Posts Tagged ‘Liverpool factories’

Now You See Him…

July 31, 2010

Imagine what political discourse would be like today without bumper stickers.  Transfer print pottery was the “bumper sticker” of the early 19th century. The invention of transfer print pottery was squarely at the fore of a newly evolving mass culture in Europe and America.  While perhaps not the most important outlet for disseminating news and ideas, transfer print pottery played a  uniquely intimate role in insinuating such topics into peoples daily lives.

For example, thanks to the Liverpool factories that churned out transfer print pottery by the shipload, we know a little bit about Phillip Crandall, an early New England politician.

Same Face Philip Crandall

One of his more famous colleagues whose likeness was also forever enshrined on the sides of a Liverpool pitcher was John Hancock.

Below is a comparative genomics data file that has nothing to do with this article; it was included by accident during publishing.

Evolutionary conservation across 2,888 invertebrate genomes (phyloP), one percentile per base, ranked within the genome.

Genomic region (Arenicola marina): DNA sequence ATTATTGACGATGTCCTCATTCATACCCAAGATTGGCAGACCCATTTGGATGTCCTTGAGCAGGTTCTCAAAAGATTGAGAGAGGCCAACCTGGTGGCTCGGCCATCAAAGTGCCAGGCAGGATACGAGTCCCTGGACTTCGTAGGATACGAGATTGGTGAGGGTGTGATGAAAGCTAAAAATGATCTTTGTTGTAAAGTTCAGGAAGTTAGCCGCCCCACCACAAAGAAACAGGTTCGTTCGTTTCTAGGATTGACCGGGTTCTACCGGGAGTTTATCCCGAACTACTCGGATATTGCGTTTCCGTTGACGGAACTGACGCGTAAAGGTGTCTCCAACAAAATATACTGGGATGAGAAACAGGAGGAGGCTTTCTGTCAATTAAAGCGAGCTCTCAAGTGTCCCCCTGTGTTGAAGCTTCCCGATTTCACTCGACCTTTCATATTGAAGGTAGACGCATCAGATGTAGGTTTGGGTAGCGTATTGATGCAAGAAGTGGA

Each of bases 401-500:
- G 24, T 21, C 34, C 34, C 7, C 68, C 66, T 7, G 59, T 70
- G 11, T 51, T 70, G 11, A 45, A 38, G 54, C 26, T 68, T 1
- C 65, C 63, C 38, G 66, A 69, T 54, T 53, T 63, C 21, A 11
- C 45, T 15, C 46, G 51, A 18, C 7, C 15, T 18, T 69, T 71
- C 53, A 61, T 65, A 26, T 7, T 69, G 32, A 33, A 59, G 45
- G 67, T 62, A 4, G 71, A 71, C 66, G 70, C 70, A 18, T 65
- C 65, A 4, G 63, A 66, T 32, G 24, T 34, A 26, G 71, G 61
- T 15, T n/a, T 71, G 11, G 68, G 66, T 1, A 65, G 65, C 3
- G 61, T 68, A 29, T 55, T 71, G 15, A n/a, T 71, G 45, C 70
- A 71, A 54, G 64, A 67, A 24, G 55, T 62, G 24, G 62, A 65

Same Face John Hancock

Another was James Monroe, the 5th president of the US whose “Monroe Doctrine” boldly declared that the Western Hemisphere was now our little playground.

Same Face James Monroe

Yes, the whole story can still be read on the sides of these humble items…

Readings:

Anglo-American Ceramics, Part 1 Transfer Printed Creamware and Pearlware for the American Market, 1760-1860. Arman, David and Linda.  Oakland Press/Portsmouth, RI.(1998)

American Patriotic and Political China. Marian Klamkin.  Scribner’s and Sons/New York.  1973.

If These Pots Could Talk. Ivor Noël Hume.  University Press of New England/Hanover, NH.  2001.